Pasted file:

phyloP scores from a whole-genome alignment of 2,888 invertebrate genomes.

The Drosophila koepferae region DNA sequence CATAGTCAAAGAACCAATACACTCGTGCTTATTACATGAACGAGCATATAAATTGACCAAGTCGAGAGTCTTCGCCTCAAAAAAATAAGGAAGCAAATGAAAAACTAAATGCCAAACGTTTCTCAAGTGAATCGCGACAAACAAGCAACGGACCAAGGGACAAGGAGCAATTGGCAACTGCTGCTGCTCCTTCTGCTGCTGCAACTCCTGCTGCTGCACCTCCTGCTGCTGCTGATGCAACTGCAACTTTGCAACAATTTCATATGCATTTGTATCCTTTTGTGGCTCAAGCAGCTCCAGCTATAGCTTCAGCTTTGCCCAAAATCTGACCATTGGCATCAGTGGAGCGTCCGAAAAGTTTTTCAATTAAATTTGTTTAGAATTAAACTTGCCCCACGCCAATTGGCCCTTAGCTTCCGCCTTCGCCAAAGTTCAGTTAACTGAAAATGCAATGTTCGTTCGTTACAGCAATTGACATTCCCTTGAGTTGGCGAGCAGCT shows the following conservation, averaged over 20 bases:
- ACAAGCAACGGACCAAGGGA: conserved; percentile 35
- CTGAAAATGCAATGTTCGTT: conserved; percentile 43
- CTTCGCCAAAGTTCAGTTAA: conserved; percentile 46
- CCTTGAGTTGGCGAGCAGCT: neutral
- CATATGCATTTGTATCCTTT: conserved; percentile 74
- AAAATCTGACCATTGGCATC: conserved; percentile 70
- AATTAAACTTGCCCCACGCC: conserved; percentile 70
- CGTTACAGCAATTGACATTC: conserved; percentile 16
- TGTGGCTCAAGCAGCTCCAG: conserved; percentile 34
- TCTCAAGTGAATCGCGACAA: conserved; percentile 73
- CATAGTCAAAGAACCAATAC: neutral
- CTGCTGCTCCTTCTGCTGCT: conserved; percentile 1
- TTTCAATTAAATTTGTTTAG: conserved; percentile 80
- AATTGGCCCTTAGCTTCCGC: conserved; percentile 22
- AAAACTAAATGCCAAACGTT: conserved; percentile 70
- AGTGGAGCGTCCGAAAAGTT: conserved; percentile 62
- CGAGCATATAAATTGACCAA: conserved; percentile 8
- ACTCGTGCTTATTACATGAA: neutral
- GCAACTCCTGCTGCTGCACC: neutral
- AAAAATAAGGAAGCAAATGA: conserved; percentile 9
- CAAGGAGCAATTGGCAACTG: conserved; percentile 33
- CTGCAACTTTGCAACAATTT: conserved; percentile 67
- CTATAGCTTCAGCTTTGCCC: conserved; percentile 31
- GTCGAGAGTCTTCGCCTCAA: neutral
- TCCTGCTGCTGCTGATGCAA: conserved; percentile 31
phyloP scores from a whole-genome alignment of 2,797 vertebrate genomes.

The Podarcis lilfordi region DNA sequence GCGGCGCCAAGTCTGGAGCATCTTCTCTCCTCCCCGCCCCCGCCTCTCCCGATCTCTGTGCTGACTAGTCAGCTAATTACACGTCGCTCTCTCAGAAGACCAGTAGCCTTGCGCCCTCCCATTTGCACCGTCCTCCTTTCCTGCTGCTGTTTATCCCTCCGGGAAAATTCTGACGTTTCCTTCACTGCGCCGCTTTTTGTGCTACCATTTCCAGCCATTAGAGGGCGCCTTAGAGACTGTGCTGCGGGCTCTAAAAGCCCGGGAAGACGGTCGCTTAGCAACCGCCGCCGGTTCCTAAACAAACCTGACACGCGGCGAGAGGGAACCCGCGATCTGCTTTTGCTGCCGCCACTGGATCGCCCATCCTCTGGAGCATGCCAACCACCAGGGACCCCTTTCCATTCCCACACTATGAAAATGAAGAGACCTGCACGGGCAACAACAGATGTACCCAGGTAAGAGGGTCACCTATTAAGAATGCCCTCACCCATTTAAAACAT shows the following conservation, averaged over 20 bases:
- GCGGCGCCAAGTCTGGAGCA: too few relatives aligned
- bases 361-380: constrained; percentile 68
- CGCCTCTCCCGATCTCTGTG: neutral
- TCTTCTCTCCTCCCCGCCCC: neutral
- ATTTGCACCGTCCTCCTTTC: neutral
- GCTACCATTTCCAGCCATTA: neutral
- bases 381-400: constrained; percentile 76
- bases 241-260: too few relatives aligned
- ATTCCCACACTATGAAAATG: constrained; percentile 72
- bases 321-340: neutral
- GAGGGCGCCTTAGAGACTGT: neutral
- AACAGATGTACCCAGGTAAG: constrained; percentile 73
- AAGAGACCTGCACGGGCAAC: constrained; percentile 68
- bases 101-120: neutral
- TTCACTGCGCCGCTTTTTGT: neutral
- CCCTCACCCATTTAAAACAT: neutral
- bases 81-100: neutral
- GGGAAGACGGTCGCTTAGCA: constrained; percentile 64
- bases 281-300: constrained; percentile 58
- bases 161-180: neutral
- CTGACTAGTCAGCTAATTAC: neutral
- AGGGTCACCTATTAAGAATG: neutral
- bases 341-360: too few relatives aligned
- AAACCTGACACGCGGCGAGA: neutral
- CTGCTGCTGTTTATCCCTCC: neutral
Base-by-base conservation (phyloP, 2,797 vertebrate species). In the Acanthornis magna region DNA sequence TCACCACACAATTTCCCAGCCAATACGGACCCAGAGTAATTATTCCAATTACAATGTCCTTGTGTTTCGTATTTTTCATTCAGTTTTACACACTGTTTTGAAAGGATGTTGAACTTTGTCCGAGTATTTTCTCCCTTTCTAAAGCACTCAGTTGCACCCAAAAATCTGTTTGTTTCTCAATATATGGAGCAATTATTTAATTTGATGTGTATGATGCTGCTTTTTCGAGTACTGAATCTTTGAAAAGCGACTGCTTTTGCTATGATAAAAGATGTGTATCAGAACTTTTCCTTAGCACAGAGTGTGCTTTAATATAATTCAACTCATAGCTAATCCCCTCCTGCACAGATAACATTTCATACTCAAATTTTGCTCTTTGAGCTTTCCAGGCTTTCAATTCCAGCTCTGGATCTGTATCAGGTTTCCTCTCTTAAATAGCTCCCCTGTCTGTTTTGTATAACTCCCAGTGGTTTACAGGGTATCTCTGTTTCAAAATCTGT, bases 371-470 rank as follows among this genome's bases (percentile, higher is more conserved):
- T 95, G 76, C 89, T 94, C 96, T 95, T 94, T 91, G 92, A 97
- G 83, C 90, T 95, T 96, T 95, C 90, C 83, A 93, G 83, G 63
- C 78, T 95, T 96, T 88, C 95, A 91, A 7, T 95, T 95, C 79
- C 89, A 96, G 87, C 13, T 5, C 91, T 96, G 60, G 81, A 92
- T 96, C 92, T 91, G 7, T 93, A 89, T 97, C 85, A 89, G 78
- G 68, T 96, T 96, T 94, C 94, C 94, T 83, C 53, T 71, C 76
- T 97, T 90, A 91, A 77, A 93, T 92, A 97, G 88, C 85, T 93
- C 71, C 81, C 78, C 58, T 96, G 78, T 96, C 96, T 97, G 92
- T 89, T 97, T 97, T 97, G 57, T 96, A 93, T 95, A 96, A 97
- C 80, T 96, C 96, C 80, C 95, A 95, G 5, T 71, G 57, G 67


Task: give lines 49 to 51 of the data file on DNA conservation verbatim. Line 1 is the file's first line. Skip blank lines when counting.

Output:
- bases 161-180: neutral
- CTGACTAGTCAGCTAATTAC: neutral
- AGGGTCACCTATTAAGAATG: neutral